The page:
Vitamin C Complex
There’s a reason why our mother loads our plate with oranges when we were kids. Vitamin C, whether in high or lower strengths will provide noticeable results, especially with helping to even out skin complexion, as well as making the skin appear more vibrant. Note that with any potent antioxidants, they may break down if exposed to harsh sunlight. Make sure that you are aware of its shelf life and keep it stored in a cool, shaded area at all times.
Zinc oxide is, in fact, not naturally-occurring – created only when heated and combined with oxygen molecules. Zinc oxide remains to be in the leading board in terms with sunscreens, gaining a reputation as a natural alternative to chemical formulations. It does a respectable job in protecting our skin against UVAs and UVBs but also goes as far as treating acne and skin irritations.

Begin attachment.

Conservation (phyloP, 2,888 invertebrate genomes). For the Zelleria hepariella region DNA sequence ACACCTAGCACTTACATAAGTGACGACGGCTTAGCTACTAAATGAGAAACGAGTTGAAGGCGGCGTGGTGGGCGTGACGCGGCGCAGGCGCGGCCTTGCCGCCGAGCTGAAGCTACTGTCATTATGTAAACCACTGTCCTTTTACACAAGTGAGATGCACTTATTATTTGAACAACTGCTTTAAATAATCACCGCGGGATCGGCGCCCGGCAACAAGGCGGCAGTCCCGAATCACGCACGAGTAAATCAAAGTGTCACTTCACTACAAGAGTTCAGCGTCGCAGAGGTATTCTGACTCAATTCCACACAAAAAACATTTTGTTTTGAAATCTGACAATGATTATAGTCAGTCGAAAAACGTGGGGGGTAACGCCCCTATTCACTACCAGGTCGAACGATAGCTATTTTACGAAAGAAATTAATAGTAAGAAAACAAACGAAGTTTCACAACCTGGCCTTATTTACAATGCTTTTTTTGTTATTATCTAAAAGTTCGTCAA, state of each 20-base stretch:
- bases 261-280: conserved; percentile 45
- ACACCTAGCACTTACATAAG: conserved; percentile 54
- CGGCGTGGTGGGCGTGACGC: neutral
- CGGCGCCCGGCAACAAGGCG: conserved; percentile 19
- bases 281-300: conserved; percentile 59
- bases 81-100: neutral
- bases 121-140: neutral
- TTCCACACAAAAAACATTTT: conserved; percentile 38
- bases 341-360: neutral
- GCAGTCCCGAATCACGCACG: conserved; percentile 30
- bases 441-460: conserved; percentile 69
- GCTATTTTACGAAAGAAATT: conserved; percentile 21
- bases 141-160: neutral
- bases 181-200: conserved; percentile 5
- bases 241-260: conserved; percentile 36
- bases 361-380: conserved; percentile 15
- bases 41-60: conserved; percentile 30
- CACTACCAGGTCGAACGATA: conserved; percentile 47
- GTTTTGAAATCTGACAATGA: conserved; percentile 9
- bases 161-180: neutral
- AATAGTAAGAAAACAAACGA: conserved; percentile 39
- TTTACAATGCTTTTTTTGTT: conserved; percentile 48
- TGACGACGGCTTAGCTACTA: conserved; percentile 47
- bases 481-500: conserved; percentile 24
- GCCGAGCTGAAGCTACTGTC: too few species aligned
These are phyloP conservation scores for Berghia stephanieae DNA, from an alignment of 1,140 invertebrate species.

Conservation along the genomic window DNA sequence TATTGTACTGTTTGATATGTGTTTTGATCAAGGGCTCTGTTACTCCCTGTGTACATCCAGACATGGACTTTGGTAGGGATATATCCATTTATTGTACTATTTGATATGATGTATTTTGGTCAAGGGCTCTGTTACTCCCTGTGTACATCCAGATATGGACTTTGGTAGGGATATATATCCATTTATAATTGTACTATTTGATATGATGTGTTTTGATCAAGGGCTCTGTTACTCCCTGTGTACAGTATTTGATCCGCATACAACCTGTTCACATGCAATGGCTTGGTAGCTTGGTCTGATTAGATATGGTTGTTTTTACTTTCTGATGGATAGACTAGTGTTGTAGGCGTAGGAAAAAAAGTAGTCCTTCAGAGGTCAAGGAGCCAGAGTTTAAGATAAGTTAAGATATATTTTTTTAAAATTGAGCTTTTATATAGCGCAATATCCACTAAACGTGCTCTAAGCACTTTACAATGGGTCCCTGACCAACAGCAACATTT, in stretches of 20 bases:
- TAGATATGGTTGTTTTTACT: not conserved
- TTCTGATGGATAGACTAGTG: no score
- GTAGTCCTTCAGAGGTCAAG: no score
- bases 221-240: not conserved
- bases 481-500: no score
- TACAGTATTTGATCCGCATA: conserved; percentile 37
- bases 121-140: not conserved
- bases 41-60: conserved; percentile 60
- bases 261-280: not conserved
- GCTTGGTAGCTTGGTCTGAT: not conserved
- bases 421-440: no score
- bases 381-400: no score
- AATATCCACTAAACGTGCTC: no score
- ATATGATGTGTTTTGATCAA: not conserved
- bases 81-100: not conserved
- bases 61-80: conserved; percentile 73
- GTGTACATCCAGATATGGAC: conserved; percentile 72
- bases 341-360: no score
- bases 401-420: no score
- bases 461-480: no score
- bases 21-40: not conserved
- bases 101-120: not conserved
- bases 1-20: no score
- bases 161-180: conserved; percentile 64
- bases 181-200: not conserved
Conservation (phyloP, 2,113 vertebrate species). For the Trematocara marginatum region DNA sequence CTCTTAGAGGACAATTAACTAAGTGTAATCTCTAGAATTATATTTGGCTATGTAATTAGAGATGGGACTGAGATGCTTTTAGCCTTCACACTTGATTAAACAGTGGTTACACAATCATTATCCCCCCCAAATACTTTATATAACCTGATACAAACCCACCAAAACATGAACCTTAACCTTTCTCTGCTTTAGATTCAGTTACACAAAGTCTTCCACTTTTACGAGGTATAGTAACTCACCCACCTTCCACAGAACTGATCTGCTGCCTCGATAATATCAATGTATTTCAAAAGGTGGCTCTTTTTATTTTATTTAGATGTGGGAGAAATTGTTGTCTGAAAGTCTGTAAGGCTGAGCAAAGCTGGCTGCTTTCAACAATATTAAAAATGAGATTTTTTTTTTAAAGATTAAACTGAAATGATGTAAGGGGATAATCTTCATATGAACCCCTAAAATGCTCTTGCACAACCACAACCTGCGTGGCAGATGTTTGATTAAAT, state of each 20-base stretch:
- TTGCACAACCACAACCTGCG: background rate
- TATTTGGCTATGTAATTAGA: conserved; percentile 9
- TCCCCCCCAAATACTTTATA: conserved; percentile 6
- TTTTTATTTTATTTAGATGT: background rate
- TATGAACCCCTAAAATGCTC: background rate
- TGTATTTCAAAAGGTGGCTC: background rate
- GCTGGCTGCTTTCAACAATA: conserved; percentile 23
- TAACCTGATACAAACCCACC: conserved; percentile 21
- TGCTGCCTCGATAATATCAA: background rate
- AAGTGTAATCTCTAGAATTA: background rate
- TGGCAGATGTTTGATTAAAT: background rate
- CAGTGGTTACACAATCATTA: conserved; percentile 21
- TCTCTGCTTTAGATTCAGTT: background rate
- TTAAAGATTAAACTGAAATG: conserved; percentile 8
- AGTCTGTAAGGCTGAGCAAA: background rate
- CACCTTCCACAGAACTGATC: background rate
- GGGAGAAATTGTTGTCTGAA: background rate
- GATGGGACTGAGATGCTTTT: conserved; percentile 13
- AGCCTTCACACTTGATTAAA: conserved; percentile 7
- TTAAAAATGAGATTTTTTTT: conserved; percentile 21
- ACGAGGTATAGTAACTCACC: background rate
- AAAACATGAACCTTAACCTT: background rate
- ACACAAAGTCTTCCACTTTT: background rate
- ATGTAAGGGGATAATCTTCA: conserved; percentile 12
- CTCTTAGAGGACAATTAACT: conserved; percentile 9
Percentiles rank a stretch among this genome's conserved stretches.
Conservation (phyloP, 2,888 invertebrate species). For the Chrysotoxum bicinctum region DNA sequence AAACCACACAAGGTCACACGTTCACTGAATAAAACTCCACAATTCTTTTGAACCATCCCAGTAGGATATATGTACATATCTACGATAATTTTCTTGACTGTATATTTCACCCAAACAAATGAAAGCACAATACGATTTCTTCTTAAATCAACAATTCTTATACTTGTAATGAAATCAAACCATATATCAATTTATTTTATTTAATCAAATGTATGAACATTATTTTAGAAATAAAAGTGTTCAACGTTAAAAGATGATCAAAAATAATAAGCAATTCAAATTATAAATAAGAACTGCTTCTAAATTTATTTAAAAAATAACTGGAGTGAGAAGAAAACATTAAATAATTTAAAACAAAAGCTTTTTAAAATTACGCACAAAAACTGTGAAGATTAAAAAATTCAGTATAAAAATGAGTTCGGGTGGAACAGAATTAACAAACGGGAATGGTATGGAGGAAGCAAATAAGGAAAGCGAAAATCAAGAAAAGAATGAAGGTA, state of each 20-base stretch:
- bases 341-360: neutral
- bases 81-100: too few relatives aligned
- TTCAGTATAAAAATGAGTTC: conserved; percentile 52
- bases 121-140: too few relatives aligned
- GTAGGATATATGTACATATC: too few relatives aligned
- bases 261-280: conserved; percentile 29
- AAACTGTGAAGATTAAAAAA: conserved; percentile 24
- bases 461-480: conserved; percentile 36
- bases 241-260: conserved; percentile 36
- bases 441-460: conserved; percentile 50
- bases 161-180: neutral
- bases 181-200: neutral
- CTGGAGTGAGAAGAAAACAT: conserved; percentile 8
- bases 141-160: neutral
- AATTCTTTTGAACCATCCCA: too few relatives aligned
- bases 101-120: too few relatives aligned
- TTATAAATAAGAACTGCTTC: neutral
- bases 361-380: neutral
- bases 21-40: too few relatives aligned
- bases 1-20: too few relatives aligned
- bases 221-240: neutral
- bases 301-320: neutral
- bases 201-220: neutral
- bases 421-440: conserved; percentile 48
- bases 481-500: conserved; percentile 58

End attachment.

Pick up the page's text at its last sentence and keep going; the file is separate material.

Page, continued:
Think of it as a radar which measures our skin’s alkaline and acidic levels. Our skin’s pH varies depending on the area of your body. For the most part, our skin on the body remains their natural (neutral) acidity. This is in contrary to our face, chest, and hands, which tend to be more alkaline due to free radicals. If you are unsure of where your skins pH levels sit, you could easily purchase an at-home pH kit on the internet, or alternatively, visit a dermatologist for a liquid pH testing.